Posted on Thu, Mar. 20, 2003
Putin Demands Swift End to War With Iraq
MOSCOW Russian President Vladimir Putin demanded on Thursday that the United States quickly end its attack on Iraq and said the use of military force against Saddam Hussein was not justified.
"Russia demands the swiftest end to military action," Putin said at the start of a meeting with top officials. "The military action against Iraq is a big political mistake."
Putin restated his belief that military action was not necessary to enforce United Nations resolutions calling for Saddam to be disarmed. Russia has stood with France and Germany in opposition to U.S. efforts to win U.N. approval of war with Iraq, saying weapons inspectors were making progress.
"The military action in Iraq is being conducted in spite of world opinion, in spite of the principles and norms of international law and the U.N. Charter," Putin said. "This military action cannot be justified."
In the face of a certain French veto and threats of one from Russia, Washington on Monday withdrew a resolution it had put before the Security Council seeking its sanction to attack Iraq.
Putin said the Security Council should quickly address the crisis. The lower house of parliament, the State Duma, gave preliminary approval to an appeal for a special U.N. General Assembly session on Iraq.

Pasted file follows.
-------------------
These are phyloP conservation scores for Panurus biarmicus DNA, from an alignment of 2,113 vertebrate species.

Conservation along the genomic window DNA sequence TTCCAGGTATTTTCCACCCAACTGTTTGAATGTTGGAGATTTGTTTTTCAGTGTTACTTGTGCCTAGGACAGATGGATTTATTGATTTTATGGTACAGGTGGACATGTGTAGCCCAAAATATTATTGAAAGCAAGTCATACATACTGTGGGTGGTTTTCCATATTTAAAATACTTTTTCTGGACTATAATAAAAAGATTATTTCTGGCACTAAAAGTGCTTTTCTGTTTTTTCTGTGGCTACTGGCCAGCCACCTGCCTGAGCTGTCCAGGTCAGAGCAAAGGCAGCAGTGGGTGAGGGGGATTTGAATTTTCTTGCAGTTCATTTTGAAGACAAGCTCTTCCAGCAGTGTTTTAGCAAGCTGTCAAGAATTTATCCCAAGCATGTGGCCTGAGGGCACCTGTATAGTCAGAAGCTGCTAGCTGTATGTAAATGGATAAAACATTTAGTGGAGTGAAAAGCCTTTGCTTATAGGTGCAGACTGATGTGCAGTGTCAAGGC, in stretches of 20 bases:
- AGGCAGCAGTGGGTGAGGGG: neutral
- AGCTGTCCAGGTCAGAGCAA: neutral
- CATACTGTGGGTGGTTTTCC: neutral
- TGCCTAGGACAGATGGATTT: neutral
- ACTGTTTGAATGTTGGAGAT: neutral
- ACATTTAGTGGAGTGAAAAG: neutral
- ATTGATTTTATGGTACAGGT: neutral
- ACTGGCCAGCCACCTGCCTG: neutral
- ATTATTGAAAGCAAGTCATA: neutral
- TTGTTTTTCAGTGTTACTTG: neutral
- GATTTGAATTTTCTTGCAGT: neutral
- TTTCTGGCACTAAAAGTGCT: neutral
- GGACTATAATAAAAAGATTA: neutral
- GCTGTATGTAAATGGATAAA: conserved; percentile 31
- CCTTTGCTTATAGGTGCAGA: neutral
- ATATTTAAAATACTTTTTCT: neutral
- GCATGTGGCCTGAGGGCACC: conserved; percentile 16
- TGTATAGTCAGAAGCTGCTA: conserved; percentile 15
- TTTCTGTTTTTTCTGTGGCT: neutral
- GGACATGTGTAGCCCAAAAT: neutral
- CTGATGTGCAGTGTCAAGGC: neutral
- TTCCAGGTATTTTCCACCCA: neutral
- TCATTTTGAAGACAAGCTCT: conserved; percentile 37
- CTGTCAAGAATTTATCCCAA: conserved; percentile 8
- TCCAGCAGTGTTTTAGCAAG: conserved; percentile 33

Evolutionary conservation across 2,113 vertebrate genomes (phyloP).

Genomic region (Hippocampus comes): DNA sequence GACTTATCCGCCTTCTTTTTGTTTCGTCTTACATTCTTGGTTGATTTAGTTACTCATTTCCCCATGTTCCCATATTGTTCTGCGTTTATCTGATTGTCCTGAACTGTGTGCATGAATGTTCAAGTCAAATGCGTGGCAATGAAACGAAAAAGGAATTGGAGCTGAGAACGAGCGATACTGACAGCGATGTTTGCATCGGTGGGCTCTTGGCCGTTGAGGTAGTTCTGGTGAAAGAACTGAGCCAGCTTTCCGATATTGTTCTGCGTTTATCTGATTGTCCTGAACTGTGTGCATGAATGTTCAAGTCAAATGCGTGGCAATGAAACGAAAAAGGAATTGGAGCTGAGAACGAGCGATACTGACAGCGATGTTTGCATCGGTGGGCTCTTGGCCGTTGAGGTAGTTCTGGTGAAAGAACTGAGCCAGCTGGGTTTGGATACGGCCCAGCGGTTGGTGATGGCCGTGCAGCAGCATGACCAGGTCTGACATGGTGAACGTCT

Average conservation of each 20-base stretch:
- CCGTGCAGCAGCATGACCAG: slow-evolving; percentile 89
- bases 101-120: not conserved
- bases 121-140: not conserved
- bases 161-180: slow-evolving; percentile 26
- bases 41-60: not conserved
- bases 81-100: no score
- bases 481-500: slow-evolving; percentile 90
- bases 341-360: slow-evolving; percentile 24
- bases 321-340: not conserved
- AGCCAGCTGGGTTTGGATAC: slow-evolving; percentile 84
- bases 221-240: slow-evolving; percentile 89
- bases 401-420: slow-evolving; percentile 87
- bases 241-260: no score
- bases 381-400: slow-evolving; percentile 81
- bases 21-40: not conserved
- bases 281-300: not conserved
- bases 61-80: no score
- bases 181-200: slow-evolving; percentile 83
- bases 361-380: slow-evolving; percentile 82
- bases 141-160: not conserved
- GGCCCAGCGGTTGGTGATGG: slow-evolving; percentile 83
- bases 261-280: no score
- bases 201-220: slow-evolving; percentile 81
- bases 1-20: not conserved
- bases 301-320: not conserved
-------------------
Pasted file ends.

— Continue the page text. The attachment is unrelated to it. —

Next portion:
A communist-backed draft had called for providing weapons to Baghdad, ending U.N. sanctions and suspending ratification of a key U.S.-Russian arms treaty, but that draft failed.
Security was increased at nuclear power plants, industrial plants that handle toxic material and foreign embassies "in case of an increased terrorist threat," the Interfax news agency said, citing an unnamed ministry official.
Russia made plans to help Iran in receiving refugees and to equip Iranian-built camps. Russia planned to send two cargo planes to the western Iranian city of Kermanshah with tents, beds, blankets and stoves, Interfax reported.
Russians still in Iraq were expected to try to leave Baghdad through Iran.
About 200 people, mostly communists and nationalists, held an anti-war protest across from the U.S. Embassy in Moscow. And on the snowy streets some Russians compared the Iraq war to Russia's war in Chechnya, saying many people would be killed for very little change.
"There is no humanitarian purpose here. The interests are mainly economic - oil, for the most part," said Alexei Barenov, an interior designer.
How can we manifest peace on earth if we do not include everyone (all races, all nations, all religions, both sexes) in our vision of Peace?
The WorldPeace Banner
To the WorldPeace Peace Page